“There’s such a fine line between stupid, and, uh… and clever.”
—David St. Hubbins, Spinal Tap (lead guitar).
“No one looks stupid when they’re having fun.”
Comedian Eddie Izzard describes being cool as a circular pursuit: at the top of the circle is looking like a dickhead, followed by average looking, before cycling into cool, cool, cool, hip & groovy, and inevitably crashing headlong back intolooking like a dickhead. “One matchstick out the corner of your mouth? Quite cool,” explains the comedian. “A second matchstick out the other side of the mouth? Looking like a dickhead!” The cutting edge is aptly named. The sequences in Spinal Tap in which the band attempts to craft their stage personas are like watching a tightrope walker with both arms tied behind his back. In the case of this band, the acrobat is also blindfolded and probably a little hungry. Counter-intuitively, when the band tries—when they really put effort into improving their stage show—everything falls apart.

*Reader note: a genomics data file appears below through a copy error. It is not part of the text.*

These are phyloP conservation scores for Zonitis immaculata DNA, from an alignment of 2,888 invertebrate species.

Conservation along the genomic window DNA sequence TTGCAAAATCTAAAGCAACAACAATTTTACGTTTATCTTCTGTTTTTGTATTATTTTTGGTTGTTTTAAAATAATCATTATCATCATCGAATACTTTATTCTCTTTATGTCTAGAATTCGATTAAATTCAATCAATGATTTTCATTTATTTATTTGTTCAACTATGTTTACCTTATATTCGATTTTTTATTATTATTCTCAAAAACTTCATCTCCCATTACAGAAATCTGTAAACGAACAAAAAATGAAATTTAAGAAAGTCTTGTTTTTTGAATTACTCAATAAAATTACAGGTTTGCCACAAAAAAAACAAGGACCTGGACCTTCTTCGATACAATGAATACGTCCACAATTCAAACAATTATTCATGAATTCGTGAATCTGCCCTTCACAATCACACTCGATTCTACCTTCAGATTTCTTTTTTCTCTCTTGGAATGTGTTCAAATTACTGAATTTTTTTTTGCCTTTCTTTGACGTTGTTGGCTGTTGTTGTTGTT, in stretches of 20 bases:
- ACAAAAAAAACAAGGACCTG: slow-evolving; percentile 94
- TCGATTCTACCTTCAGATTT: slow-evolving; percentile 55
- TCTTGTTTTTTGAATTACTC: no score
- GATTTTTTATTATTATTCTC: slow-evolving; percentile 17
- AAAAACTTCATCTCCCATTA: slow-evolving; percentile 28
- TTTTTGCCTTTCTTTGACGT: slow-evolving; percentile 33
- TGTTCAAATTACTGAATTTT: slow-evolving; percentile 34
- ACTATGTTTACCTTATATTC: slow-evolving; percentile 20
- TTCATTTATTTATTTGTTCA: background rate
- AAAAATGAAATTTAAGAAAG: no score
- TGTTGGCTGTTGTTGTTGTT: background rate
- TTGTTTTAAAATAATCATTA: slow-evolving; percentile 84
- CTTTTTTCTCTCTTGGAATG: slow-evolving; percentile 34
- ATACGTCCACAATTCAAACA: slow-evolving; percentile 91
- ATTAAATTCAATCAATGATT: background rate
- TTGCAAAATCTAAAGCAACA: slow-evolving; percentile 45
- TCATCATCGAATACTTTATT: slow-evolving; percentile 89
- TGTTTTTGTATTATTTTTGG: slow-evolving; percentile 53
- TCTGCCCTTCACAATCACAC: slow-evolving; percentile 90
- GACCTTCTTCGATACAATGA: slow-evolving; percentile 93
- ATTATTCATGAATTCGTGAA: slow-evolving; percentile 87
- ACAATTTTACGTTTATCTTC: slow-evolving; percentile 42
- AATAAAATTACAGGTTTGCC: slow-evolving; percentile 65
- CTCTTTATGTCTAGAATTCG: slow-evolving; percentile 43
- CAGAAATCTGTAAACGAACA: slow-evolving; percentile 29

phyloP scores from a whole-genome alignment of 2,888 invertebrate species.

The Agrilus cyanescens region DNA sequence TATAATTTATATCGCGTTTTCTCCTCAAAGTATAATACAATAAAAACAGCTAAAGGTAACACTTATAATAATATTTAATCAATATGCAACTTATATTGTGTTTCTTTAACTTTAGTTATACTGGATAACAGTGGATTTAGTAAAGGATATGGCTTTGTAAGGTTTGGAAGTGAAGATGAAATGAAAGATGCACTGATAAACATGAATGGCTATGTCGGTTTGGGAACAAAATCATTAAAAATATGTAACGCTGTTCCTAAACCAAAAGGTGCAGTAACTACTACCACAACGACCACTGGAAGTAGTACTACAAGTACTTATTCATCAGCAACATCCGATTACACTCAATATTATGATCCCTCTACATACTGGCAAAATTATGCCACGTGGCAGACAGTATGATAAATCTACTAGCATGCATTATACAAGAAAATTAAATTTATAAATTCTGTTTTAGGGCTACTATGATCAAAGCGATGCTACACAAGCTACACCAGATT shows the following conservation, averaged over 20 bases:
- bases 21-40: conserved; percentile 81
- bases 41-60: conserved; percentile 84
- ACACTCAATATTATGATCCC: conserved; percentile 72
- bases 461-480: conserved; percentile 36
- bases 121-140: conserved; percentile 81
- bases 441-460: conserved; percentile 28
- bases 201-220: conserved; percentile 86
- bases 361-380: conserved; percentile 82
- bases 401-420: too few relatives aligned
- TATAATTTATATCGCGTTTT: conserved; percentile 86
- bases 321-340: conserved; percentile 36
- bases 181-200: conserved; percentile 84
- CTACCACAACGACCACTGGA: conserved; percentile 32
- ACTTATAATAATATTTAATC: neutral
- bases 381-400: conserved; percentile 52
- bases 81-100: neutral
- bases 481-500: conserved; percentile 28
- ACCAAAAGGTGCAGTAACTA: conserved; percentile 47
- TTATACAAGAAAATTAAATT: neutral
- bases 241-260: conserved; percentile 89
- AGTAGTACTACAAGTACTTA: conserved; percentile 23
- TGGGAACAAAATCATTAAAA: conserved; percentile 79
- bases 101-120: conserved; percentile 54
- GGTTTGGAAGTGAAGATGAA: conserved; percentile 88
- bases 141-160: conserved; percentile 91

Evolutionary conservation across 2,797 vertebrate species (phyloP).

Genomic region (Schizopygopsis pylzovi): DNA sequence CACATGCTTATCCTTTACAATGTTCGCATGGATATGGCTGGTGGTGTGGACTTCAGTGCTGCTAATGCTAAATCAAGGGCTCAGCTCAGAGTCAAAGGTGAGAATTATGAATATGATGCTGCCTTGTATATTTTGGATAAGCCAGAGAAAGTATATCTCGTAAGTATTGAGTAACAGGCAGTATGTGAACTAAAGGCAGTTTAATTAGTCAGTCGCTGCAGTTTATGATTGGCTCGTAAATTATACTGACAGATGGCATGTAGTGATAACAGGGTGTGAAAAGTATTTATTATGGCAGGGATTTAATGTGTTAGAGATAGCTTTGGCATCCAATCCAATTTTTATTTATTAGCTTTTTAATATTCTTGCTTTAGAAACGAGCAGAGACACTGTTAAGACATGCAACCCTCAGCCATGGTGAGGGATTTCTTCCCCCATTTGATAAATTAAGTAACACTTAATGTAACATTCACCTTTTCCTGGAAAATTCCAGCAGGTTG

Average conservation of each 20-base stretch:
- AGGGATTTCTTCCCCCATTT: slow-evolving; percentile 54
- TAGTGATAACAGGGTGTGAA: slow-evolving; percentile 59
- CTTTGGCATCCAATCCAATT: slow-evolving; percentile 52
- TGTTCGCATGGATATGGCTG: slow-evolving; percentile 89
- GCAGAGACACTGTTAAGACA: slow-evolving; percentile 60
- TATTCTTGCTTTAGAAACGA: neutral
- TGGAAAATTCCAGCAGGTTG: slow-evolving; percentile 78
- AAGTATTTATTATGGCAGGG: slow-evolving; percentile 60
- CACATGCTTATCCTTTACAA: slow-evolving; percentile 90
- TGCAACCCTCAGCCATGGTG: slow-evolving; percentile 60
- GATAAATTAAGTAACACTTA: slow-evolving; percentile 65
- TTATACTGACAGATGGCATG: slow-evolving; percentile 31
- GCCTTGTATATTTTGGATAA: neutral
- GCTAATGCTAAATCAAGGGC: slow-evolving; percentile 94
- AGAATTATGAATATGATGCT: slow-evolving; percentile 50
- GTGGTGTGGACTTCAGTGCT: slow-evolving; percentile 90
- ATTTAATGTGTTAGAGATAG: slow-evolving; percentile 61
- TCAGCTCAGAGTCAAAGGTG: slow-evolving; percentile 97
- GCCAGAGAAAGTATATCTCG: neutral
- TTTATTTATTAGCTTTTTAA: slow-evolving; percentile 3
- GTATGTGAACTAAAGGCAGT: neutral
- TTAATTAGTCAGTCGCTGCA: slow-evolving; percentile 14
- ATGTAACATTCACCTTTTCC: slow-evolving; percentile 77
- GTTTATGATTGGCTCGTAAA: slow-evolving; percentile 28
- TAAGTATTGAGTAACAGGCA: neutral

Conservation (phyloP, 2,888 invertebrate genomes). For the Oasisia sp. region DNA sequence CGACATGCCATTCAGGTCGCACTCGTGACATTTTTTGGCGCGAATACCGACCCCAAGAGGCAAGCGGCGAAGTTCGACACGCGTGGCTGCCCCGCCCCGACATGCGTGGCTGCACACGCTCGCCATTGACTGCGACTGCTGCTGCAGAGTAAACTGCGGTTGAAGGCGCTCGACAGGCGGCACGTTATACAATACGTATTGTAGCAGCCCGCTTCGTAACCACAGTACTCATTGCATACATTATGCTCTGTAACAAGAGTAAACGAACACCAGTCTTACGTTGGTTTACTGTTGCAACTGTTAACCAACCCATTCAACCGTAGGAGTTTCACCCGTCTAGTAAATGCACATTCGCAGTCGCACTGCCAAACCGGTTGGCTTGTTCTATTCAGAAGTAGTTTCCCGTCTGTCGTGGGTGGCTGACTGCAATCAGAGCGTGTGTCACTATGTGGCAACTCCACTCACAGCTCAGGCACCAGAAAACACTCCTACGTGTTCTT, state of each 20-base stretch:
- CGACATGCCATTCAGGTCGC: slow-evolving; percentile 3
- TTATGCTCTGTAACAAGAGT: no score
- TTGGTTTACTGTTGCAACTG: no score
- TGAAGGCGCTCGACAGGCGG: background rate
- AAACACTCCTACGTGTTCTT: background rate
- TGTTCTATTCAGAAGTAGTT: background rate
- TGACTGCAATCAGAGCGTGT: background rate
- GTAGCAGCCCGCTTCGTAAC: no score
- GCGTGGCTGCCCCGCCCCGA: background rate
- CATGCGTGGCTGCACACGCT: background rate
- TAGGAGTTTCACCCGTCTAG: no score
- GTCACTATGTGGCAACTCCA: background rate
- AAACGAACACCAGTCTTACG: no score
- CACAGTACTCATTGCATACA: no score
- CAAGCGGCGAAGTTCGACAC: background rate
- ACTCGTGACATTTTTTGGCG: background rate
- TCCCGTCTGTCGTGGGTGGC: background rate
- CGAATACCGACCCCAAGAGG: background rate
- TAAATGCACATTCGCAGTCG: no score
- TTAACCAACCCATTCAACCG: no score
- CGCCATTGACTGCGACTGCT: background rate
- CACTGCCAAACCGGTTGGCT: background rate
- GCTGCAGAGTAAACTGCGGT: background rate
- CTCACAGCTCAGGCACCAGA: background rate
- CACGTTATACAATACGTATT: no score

There’s an old argument that’s popular among young children and stubborn men regarding the intelligence of animals; if pigs (or dogs or dolphins or moose or whatever) are so smart, why can’t they drive cars? The unfairness of this question is rooted in a basic lack of empathy; pigs can’t drive cars because cars weren’t made with pigs in mind, and pigs have no interest in automobile travel. The preserved moose couldn’t be less interested in the ins and outs of managing his day-to-day, perhaps because they have no capacity for understanding those issues. The moose just does his thing, and though we may not know exactly what that entails, it’s easy to see that he does it very well. Spinal Tap is at its best when performing. The sneers, the rolling eyeballs, the sweat all mingle with the pounding drums, the shrieking guitars, the gut-rattling bass to create something bigger, more powerful, more eternal than any one person in that stadium, or amphitheater, or—in one unfortunate instance—puppet show.